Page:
Most viewers, myself included, would have to admit that some of the supporting acting is a bit shoddy. Fortunately, it hardly matters, as the primary roles are done well. Of course, the title role of Aguirre himself is key, and Klaus Kinski is amazing. His frog-like, protruding eyes and wide mouth. The wildly off-kilter shoulders and strange gimp. These physical deformations belie the dementia-driven ambition that lies within the obsessed would-be conqueror. Often with little more than an intense stare, Kinski’s Aguirre wills nearly all those around him into doing his bloody bidding. It’s absolutely mesmerizing, and Kinski draws your eyes in virtually every scene.
Amid the intense and brutal exploits of the Spaniards are the eerily quiet moments of the western Amazonian rain forest. As the rafts float along the river, the latent power of the whole environment is palpable. As the film progresses and the crew is gradually laid low, it becomes clear that they never stood a chance. Their cannons and rifles may have given an advantage over some of the primitive cannibal tribes that they encounter, but ultimately the locals and the jungle wipe out the invaders. Perhaps most interesting is that, while the “conquerors” failed tragically in their quest to subdue the land and its people, the land and its people quash the interlopers with nary a bat of the eye. Aguirre and his crew’s grand ideals for power and immortality amount to little more than an insignificant nuisance, if even that, to their destroyers.
As you can tell, this is not exactly a popcorn movie. One probably should not expect to be “entertained” by it. At only a little over 90 minutes, though, it is not a massive time commitment, and there’s plenty of beautiful, natural imagery juxtaposed with the brutality. I would recommend that everyone watch it at least once, for it offers a great perspective on humanity’s place in the natural world. The themes in Aguirre, though expressed in a setting nearly five centuries old, are just as poignant today.
Take 2: Why Film Geeks Love this Movie (Done after some further research.)
How much fact? How much fiction? Anyone who watches a “historically based” movie has to wonder this. The answer in the case of Aguirre, The Wrath of God is a mix. Herzog did use a few historical accounts about a real expedition involving some of the men and women portrayed in the film. However, Herzog streamlined and refashioned them to keep the film tighter. The reality is actually more terrifying. The historical Aguirre did attempt to lead a revolt against
Rather than meet his fate in the middle of a Peruvian river, though, he set up
on an island off the coast of Spain .
His vainglorious attempt to overthrow the Spanish crown ended with his men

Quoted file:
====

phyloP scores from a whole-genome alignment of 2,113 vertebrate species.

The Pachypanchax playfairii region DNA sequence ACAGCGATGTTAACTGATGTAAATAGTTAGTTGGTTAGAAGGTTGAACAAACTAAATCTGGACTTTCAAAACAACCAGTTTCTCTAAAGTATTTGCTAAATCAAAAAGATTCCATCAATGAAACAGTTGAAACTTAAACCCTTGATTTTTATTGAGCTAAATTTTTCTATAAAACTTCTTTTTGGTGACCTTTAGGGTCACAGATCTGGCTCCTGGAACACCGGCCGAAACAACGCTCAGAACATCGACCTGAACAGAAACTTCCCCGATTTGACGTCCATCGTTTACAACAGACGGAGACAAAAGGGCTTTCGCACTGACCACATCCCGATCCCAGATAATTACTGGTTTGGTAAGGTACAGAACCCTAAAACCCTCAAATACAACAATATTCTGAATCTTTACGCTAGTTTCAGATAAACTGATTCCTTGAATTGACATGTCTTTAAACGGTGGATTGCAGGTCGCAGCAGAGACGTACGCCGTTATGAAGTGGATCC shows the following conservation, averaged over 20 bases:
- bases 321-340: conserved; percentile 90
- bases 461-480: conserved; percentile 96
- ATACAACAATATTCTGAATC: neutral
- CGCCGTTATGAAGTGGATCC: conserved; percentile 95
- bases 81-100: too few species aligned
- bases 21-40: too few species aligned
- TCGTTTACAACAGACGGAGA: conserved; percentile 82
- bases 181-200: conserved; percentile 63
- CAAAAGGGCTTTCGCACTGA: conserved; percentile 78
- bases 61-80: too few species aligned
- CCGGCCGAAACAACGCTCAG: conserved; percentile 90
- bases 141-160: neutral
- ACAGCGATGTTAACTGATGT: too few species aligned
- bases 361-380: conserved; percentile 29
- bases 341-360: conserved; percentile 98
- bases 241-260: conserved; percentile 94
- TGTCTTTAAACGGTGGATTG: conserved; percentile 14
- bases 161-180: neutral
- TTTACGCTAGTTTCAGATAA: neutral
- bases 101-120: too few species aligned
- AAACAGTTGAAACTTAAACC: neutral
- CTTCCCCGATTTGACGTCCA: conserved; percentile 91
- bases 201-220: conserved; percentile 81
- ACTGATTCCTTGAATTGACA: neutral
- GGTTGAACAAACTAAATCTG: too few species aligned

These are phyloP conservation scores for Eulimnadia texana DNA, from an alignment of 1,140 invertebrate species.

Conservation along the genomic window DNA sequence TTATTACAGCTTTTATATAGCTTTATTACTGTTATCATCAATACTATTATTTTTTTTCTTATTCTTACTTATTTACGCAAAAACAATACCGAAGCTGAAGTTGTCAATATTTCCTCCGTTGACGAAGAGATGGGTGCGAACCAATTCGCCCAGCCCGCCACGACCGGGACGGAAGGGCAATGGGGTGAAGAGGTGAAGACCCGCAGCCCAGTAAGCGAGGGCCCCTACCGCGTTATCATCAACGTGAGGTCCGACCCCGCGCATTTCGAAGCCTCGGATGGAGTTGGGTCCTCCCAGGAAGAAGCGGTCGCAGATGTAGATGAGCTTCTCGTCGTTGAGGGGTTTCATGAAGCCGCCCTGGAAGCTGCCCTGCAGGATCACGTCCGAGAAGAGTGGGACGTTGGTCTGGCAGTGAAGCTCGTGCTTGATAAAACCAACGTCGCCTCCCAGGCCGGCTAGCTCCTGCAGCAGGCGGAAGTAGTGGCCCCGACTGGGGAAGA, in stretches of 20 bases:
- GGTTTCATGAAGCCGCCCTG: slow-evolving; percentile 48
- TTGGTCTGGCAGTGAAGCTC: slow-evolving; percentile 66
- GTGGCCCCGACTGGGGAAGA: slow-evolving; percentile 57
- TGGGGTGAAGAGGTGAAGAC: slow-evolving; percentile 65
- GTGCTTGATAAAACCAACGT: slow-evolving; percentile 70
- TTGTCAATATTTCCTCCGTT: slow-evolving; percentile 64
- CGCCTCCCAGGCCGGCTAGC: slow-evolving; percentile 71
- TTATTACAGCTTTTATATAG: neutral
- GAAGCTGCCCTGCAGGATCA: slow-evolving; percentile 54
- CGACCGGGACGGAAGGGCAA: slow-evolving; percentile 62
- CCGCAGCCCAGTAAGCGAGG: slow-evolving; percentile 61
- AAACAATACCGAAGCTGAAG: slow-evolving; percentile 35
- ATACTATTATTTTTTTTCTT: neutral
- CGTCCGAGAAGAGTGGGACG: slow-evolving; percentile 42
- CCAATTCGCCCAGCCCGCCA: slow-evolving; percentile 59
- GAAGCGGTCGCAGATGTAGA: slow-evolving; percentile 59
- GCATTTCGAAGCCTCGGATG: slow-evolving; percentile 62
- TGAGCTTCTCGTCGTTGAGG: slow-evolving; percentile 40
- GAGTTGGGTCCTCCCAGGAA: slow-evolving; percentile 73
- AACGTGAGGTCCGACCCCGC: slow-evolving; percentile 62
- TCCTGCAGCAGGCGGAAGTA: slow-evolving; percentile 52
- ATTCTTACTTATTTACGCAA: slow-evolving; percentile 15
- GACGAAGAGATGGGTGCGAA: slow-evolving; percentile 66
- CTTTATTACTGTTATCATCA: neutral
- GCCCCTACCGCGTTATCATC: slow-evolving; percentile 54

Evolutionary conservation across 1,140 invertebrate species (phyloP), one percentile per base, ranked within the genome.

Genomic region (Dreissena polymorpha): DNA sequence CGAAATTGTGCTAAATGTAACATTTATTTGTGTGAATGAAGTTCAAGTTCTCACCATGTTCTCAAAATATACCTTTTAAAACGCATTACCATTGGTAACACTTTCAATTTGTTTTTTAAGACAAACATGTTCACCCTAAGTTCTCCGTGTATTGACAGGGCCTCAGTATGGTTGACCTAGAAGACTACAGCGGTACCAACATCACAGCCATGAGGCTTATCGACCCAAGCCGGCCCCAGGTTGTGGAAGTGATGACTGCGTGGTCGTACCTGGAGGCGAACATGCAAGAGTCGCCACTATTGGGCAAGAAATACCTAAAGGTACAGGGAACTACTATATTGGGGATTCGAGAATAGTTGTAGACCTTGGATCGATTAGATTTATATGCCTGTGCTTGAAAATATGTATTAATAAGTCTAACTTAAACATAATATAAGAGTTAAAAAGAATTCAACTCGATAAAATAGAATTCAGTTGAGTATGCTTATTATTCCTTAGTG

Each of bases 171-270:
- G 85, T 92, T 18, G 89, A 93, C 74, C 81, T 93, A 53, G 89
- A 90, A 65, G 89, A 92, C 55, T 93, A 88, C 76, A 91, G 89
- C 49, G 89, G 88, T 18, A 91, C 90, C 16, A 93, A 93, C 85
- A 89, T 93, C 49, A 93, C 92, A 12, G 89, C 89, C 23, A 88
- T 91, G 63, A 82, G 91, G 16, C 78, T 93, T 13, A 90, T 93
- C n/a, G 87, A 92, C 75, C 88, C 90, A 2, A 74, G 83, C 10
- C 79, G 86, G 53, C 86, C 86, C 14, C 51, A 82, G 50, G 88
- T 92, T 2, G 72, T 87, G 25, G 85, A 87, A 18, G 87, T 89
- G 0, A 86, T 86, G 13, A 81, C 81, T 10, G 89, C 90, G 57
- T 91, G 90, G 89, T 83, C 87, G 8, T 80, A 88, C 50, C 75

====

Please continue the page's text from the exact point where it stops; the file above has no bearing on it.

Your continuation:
deserting him for pardons and Aguirre being captured, drawn and quartered, but
not before he killed his own daughter. Venezuela
As if the film rendition of the psychotic Don Lope de Aguirre weren't terrifying enough, the actual man was probably even more frightening.
Herzog’s modified film version is what any maverick film-maker seeks: a monumental piece of art made on a laughable budget. Herzog made this film on a measly $350,000, but he showed how vision and talent can overcome such financial limitations. While not released in the
for several years after its unveiling, Aguirre was an instant critical success
around the world. In the forty years since, its stature has only grown. Some of
the most heavily and obviously influenced films to follow Herzog’s basic
template are: Apocalypse Now, Predator, The Mission, and The New World. I’ve
seen the first three, and though they are vastly different from one another, I
love them all. U.S.
There are no real surprises when it comes to why this movie is so lauded. In this 1999 review, Roger Ebert does a nice job capsulizing the merits that virtually all other professional reviewers see in not only this movie, but many of Werner Herzog’s others.
Probably the most fascinating thing to learn about this movie is the borderline insanity of lead man Klaus Kinski. If you read the Ebert review referenced above, you get some of the tales. An even more complete list of Kinski’s Grade-A whack-job antics is here at wikipedia, including his shooting off an extra’s finger, and basically scaring the living hell out of everyone on the set. Herzog used this to the film’s advantage, allowing Kinski to have his volcanic temper tantrums, run out of energy, and then film the desired scene. The result is magic. By adding the odd limp to his stride, coupled with his own very real, smoldering anger, Kinski as Aguirre is a frightening sight to behold.
By the end, this is all that's left of the men's hopes of reaching the Lost City of Gold.
That’s a wrap. 70 shows down. 35 to go.
Coming Soon: Day for Night (1973):
Another film that I know nothing about, aside from what it says on the sleeve of the
DVD. Come on back
in about a week to see what I think about this French film.
Please be sure to pick up all empties on the way out.